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Official: 7 arrested in Sears Tower plot

Discussion in 'Anything goes' started by Driver 8, Jun 22, 2006.

  1. Driver 8

    Driver 8 Member

    This moved a little while ago

    Associated Press Writer

    MIAMI - Seven people were arrested Thursday in connection with the early stages of a plot to attack Chicago's Sears Tower and other buildings in the U.S., a federal law enforcement official said.

    The official told The Associated Press the alleged plotters were mainly Americans with no apparent ties to al-Qaida or other foreign terrorist organizations. He spoke on condition of anonymity so as not to pre-empt news conferences planned for Friday in Washington and Miami.

    Miami U.S. Attorney R. Alexander Acosta said in a statement that the investigation was an ongoing operation and that more details would be released Friday. Local media reported that agents were raiding a warehouse in Miami's Liberty City section.

    "There is no imminent threat to Miami or any other area because of these operations," said Richard Kolko, an FBI spokesman in Washington. He declined further comment.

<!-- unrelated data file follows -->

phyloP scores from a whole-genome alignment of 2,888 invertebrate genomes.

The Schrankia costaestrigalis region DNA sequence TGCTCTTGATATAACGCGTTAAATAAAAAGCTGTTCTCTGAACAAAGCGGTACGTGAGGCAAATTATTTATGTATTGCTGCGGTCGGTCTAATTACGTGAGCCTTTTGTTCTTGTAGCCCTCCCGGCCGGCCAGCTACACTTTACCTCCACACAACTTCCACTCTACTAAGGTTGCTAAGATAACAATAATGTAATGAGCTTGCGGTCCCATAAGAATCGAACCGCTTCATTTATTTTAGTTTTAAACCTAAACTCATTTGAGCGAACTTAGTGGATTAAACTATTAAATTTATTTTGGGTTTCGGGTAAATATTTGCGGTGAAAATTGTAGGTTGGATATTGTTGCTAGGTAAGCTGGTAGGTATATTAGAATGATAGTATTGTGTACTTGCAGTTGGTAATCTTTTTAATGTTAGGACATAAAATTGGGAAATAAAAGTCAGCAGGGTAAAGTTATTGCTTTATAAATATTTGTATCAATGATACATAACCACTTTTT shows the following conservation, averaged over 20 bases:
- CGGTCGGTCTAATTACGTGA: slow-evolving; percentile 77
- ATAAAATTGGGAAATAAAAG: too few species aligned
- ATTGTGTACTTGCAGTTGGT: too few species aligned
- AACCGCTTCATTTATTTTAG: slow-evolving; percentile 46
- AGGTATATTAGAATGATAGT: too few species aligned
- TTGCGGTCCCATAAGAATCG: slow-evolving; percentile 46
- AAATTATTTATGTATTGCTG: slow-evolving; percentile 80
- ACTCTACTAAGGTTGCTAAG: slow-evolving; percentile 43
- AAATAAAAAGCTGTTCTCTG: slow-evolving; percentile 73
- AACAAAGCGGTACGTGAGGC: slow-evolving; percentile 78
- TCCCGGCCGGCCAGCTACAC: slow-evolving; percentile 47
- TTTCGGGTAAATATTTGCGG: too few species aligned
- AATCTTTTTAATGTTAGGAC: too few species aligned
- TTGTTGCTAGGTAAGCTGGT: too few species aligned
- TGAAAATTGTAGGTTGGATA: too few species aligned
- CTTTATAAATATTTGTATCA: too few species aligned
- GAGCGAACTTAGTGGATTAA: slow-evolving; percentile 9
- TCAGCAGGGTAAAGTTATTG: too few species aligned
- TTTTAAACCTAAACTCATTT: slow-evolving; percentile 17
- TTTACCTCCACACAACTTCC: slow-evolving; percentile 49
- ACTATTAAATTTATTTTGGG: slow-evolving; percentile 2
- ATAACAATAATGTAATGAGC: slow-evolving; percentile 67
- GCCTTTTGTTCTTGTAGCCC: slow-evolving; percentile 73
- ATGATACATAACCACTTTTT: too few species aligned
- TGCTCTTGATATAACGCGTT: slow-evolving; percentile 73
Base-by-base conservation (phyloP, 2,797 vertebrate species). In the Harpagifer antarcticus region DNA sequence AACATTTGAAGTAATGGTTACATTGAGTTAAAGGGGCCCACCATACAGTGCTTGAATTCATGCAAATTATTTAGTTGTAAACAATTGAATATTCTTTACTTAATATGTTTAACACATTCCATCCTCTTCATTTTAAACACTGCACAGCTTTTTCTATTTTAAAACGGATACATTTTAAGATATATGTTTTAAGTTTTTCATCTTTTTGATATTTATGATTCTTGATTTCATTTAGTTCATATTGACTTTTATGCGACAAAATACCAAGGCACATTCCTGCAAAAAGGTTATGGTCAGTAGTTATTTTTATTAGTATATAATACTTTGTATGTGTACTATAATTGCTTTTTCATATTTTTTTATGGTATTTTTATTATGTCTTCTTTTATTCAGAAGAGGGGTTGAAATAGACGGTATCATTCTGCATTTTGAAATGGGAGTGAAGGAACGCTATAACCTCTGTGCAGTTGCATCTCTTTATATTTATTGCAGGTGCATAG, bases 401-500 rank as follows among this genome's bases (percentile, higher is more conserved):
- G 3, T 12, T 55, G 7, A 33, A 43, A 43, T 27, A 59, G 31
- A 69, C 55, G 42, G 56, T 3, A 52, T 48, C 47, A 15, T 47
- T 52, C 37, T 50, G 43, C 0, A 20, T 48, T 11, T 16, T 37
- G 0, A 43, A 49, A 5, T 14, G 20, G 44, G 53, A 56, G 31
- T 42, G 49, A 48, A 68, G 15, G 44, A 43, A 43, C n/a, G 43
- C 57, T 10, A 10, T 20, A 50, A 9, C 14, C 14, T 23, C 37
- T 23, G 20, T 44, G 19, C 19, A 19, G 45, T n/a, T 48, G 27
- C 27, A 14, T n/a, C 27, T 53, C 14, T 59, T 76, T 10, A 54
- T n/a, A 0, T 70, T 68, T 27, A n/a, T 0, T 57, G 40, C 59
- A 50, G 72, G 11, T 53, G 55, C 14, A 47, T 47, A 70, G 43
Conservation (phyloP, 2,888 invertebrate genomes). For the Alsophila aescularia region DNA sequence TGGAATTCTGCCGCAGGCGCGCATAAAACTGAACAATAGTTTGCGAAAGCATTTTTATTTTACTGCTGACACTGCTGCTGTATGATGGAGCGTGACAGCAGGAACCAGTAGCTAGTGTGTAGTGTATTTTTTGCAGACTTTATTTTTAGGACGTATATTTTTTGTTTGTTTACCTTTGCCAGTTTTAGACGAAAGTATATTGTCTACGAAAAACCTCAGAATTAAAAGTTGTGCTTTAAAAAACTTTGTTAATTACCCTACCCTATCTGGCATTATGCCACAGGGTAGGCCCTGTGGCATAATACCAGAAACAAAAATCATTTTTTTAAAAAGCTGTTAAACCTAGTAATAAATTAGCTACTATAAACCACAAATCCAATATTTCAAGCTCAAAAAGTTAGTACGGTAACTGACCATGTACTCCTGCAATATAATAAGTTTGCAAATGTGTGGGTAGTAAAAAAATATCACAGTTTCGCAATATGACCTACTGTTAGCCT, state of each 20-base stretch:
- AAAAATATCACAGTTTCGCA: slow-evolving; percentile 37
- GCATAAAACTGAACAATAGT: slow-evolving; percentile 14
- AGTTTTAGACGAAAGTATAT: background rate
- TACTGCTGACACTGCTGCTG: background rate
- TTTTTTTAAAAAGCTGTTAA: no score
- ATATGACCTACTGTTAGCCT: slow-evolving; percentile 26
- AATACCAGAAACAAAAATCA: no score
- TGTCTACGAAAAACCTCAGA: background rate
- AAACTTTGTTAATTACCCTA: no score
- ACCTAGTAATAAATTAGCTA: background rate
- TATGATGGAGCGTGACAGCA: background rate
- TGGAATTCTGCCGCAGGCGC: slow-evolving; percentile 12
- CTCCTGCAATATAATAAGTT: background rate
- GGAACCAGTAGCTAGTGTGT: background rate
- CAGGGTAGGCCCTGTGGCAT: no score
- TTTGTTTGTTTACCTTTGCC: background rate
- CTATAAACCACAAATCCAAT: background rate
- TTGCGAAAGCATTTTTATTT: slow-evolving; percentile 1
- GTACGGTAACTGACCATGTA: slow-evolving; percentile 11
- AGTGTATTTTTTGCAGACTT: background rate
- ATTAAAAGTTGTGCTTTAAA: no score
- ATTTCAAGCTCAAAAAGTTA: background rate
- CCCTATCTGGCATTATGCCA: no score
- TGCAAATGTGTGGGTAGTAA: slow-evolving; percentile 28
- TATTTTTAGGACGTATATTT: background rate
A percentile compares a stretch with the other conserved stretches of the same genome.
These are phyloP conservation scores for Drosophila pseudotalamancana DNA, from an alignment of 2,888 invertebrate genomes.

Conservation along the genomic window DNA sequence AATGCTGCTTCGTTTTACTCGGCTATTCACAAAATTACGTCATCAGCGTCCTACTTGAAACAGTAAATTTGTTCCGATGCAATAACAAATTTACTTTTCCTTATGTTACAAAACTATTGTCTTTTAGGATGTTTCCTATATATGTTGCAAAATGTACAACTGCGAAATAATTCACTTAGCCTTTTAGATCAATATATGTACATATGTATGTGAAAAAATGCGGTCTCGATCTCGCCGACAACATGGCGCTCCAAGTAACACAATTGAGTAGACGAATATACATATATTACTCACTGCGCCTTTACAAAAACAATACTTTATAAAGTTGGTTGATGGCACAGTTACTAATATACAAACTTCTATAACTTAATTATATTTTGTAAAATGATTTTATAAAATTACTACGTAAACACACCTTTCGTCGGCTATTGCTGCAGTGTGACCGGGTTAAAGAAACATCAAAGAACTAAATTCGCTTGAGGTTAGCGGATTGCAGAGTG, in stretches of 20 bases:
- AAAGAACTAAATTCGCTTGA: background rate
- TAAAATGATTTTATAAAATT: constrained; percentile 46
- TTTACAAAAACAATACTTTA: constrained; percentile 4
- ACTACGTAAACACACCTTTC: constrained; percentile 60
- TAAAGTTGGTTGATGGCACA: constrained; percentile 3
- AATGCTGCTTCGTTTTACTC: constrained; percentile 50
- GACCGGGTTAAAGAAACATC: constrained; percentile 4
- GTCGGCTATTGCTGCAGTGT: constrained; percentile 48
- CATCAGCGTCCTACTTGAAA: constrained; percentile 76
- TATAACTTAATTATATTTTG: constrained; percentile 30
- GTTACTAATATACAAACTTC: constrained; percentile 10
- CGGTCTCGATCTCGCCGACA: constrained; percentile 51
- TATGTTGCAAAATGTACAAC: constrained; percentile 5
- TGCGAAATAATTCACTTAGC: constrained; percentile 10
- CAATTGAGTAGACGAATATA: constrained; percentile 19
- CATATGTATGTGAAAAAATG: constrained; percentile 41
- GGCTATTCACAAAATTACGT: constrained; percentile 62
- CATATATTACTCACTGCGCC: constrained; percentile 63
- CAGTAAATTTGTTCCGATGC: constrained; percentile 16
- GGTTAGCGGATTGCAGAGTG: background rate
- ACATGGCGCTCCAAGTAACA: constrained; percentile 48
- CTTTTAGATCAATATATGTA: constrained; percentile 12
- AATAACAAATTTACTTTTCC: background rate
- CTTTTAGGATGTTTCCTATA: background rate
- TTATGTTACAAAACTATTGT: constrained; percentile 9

Attorney General Alberto Gonzales was scheduled to hold a news conference Friday to discuss the raid. A simultaneous news conference was to be held in Miami.

    Cedric Thomas, an owner of Thomas Produce Market, told The Miami Herald the area around his store was teeming with federal agents.

    "There is a ton of guys in uniforms moving around, blocking the streets," Thomas said.

    Several terrorism investigations have had south Florida links. Several of the Sept. 11 hijackers lived and trained in the area, including ringleader Mohamed Atta, and several plots by Cuban-Americans against Fidel Castro's government have been based in Miami.

    Jose Padilla, a former resident once accused of plotting to detonate a radioactive bomb in the U.S., is charged in Miami with being part of a North American terror cell.
  2. Cadet

    Cadet Guest

    Yeah, let's talk about Jose Padilla...